Brandon McAuslan takes us through his views on the rope halter, and its use as a tool in our horsemanship.
In the last couple of decades, the modern rope halter has been popularised by and associated with the natural horsemanship movement. However, the knowledge of how to make rope has been with mankind since prehistoric times, and rope has been used in one form or another for the handling and haltering of livestock and horses for thousands of years.
Take a moment to consider self-awareness and the effects on your horse with this thought-provoking article by Joel Conner
One gift the horse has illuminated for me in this world is their ability to be present; they aren't thinking about their mistakes from yesterday or contemplating the vast number of situations that could befall them in the future. They are beautifully consumed with the right now.
Ross Cooper tackles the subject of foal handling, should we handle them early or leave them be?
I have always enjoyed working with foals; it is so very rewarding to be part of their early stages of training. They are a complete canvas, with an innocent yet mischievous quality that can never fail to make you smile. Though being as blank a canvas as a young foal is, it does put a level of responsibility on us as handlers or trainers to do them justice and to do the best by them, for them. Here, I hope I help you to do just that!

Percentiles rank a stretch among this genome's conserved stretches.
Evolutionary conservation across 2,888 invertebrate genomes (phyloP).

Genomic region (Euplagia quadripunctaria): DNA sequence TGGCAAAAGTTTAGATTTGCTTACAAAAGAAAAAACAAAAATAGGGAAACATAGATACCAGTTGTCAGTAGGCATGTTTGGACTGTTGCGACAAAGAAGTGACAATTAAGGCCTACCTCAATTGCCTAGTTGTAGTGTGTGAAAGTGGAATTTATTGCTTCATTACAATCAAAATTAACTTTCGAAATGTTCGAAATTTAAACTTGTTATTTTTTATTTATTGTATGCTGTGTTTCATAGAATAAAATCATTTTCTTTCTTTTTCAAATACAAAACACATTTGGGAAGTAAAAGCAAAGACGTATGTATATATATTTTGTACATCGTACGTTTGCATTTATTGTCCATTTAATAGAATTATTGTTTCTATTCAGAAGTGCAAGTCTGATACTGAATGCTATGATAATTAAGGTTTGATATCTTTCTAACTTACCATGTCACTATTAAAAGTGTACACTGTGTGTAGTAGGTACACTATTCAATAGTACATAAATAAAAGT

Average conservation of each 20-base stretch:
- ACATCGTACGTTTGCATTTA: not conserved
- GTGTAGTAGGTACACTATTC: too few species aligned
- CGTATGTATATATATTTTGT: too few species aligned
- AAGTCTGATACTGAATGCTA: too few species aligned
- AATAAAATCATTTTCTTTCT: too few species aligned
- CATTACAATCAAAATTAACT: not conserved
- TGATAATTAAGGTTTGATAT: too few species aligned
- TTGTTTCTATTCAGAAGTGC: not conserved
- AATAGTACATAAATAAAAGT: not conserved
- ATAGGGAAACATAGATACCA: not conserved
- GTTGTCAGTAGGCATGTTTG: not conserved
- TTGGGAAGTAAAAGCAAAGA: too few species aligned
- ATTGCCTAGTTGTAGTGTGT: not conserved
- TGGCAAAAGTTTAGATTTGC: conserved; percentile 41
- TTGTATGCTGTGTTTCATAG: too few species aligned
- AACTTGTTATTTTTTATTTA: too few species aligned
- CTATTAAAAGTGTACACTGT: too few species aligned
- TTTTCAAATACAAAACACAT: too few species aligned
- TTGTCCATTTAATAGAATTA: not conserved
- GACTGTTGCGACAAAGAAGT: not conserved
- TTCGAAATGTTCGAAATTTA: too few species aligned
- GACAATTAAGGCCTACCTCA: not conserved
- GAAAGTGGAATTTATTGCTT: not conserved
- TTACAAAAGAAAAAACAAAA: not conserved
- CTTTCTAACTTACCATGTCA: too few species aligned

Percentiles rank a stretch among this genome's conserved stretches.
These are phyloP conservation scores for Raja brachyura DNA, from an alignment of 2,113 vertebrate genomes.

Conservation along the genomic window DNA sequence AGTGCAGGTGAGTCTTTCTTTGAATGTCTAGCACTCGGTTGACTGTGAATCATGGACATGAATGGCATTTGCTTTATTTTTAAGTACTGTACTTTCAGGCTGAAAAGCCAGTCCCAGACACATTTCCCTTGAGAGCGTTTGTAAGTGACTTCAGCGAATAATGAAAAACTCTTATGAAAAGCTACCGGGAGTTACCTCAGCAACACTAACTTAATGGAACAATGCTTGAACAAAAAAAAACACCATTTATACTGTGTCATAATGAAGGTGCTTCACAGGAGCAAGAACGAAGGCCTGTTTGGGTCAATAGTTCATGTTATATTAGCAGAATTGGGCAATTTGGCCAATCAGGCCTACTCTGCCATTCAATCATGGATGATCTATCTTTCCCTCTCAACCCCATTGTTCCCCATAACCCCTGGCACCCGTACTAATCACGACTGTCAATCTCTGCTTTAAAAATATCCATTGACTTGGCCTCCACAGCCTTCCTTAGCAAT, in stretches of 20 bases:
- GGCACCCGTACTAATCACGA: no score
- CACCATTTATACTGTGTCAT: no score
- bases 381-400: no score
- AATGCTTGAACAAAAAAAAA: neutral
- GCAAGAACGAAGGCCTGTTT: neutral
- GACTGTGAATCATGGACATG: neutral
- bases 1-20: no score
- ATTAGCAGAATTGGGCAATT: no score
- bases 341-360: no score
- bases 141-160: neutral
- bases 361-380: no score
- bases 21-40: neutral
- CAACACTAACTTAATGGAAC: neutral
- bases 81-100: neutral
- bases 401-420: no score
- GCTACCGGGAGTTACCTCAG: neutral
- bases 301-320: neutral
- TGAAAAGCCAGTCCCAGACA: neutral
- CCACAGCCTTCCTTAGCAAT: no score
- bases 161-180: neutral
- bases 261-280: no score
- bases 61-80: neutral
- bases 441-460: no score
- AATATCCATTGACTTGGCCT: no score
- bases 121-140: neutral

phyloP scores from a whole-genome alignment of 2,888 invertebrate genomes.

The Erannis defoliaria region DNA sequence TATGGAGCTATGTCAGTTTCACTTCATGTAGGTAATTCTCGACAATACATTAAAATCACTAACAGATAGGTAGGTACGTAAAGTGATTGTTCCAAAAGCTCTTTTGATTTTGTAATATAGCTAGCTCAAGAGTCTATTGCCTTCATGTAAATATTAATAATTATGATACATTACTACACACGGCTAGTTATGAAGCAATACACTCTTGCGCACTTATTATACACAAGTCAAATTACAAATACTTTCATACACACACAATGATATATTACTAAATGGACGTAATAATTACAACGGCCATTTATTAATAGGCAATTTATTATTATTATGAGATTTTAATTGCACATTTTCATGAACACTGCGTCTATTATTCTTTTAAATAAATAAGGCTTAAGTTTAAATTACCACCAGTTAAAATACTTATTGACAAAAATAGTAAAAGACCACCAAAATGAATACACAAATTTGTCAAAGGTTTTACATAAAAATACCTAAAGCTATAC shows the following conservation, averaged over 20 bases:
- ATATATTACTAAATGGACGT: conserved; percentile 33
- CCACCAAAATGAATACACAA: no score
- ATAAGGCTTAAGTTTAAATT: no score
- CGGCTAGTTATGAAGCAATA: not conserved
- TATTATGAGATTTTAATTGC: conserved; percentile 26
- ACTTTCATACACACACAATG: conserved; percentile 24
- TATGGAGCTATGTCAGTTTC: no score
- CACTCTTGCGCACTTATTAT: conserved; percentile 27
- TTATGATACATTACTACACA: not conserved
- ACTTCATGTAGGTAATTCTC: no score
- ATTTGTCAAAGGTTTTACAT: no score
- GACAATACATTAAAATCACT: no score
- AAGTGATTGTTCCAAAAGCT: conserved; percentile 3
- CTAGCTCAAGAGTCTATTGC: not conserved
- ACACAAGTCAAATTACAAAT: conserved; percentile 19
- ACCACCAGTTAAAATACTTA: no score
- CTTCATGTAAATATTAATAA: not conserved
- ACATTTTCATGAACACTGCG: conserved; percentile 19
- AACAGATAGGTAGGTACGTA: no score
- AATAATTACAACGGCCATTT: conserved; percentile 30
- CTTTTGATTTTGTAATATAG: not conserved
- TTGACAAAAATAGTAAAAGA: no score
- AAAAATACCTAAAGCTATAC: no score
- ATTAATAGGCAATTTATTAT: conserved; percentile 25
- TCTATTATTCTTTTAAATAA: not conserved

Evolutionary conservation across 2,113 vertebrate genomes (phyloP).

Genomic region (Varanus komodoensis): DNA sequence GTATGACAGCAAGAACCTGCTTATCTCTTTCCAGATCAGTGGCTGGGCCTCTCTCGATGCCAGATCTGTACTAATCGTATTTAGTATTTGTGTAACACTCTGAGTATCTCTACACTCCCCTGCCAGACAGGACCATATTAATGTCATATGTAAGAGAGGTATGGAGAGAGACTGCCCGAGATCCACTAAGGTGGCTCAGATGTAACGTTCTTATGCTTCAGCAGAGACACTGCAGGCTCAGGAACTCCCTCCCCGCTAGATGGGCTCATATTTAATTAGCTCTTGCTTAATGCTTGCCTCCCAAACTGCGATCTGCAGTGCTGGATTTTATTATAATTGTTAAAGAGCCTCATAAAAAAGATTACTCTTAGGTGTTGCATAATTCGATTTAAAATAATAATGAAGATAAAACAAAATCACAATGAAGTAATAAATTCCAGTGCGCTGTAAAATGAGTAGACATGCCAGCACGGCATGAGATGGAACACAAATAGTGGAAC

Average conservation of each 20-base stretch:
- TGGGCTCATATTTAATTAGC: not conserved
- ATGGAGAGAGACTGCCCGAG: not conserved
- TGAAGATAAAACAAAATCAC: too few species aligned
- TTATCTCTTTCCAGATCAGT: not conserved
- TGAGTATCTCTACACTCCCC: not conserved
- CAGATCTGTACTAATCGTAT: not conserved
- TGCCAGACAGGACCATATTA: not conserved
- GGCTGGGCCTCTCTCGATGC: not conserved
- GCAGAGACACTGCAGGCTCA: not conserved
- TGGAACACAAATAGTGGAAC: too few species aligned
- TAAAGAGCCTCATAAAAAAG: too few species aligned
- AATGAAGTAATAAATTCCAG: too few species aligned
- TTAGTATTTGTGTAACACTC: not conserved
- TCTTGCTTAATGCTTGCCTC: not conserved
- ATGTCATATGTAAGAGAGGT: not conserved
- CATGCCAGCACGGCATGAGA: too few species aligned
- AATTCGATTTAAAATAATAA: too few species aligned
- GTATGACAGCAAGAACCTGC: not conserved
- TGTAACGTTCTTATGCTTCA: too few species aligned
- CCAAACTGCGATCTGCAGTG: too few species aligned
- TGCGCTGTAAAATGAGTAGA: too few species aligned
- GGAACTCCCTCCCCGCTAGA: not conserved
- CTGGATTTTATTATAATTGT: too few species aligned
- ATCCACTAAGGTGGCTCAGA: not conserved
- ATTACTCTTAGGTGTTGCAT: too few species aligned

Have you ever started a new training method with your horse and found that the initial spark of communication has petered out? In October's magazine, Phillippa Christie helps us find our way through these sticking points. In this follow on article Phillippa provides some helpful case studies.
I start by making a full assessment of the horse by checking how their conformation is put together, how their back shape is, how they are standing, hoof balance, how they move their shoulders, their depth of girth where girth sits, and how they are trained. Their musculature can give you an indication of how they are going to move, and what influence that will have over the saddle and then if there is work going on to improve that, you have to take into consideration what the client is going to do.
Horsemanship Hour Live (Replay and Podcast recording) with Anna Twinney
In May's Horsemanship Hour Live we chatted with the founder of Reach Out to Horses and animal communicator and Anna Twinney.
Anna talked about her inspiring horsemanship journey and how horses and moving to California changed the course of her life, as she began to see a new way of being, and observing the language of the horse. Anna speaks about her personal drive to give horses that voice; she explains that their language goes far deeper than body language alone.